Scapegoat trees
- Tutorial
Today we look at a data structure called a Scapegoat tree. “Scapegoat”, who does not know, is translated as “scapegoat”, which makes the literal translation of the name of the structure somehow strange, so we will use the original name. There are a lot of different types of search trees, as you probably know , and all of them are based on the same idea: " But it would be nice to search through an element not only the whole data set in a row, but only some part, preferably the size order log (N) . "
To do this, each vertex stores links to its children and some kind of criterion by which it is clear when searching which one of the child vertices should go to. In a logarithmic time, all this will work when the tree is balanced (well, or tends to this) - i.e. when the "height" of each of the subtrees of each vertex is approximately the same. But each tree type has its own balancing methods: “red” markers are stored in the red-black trees at the tops that tell when and how to rebalance the tree, in the AVL trees, the height differences of the children are stored in the vertices, Splay trees are forced to balance change the tree during search operations, etc.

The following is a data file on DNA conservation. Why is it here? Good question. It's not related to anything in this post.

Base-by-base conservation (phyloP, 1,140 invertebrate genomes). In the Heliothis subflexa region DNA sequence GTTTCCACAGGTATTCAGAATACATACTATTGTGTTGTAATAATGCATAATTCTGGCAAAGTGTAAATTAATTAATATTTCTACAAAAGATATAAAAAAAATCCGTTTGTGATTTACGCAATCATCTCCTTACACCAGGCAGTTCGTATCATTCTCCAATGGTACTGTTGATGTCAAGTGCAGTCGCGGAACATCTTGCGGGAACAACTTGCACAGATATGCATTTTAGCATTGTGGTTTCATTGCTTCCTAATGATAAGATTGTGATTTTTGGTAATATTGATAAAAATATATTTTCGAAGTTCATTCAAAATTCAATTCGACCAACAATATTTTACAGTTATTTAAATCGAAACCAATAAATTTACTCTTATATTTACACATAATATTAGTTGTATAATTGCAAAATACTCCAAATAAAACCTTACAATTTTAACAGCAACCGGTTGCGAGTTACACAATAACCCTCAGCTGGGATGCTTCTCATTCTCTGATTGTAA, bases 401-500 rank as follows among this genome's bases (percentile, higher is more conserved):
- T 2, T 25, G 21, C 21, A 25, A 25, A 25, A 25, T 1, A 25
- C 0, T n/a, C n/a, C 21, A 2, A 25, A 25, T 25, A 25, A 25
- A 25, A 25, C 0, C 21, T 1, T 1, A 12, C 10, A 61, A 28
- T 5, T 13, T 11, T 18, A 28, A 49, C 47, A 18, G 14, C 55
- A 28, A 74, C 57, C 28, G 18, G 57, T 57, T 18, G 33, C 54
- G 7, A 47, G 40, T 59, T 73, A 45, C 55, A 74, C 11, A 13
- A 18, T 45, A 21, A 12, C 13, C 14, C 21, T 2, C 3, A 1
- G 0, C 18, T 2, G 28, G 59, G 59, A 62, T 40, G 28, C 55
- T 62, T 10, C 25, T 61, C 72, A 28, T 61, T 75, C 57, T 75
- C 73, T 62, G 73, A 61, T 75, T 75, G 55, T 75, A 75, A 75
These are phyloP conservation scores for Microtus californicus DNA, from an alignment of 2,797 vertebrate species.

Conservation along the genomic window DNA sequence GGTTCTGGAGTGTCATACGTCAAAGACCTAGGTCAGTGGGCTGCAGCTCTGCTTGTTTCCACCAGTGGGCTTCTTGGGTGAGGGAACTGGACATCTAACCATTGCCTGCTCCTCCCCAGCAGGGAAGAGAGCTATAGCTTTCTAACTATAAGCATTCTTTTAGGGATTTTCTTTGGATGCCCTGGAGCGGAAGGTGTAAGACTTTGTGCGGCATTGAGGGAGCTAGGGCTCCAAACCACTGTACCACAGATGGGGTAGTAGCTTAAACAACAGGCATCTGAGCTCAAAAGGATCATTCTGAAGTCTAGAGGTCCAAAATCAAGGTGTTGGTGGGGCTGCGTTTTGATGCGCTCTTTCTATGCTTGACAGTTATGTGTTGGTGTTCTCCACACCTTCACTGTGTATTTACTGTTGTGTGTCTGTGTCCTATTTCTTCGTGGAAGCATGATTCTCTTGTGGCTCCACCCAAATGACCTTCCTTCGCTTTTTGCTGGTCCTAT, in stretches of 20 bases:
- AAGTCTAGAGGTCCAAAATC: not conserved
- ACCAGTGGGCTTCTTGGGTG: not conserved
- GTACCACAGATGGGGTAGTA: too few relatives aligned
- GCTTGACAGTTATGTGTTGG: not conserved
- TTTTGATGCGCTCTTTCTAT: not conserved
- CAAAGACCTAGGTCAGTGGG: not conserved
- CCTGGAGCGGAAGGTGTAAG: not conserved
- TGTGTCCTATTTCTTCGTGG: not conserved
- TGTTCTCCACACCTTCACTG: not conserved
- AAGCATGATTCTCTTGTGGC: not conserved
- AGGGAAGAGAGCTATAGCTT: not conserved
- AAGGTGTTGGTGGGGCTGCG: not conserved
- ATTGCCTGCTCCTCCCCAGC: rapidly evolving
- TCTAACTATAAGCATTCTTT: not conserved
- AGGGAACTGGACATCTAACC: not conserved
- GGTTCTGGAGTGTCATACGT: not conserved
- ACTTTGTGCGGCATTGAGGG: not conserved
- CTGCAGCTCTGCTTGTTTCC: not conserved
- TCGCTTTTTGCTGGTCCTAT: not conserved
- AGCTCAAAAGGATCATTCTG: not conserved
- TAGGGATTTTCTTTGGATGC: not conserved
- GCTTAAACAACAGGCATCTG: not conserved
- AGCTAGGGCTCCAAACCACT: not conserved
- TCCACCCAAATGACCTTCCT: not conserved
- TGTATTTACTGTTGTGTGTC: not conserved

Scapegoat-tree also has its own approach to solving the problem of balancing the tree. As for all other cases, it is not ideal, but it is quite applicable in some situations.
The advantages of Scapegoat-tree include:
The disadvantages include:
Let's understand what a Scapegoat tree is and how to perform search, insert and delete operations for it.
The concepts used (square brackets in the notation above mean that we store this value explicitly, which means we can take O (1) in time. Parentheses mean that the value will be calculated in the process, i.e. memory is not wasted, but time to calculate)
Now we introduce the concepts we need for the Scapegoat tree:
Let's try to understand this criterion. If α = 0.5, we require that in the left subtree there are exactly as many vertices as in the right (± 1). Those. in fact, this is a requirement for a perfectly balanced tree. For α> 0.5 we say “ok, let the balancing be not perfect, let one of the subtrees be allowed to have more vertices than the other”. For α = 0.6, one of the subtrees of the vertex x can contain up to 60% of all vertices of the subtree x so that the vertex x is still considered "α-weighted". It is easy to see that with α tending to 1, we actually agree to consider even a regular linked list as “α-balanced by weight”.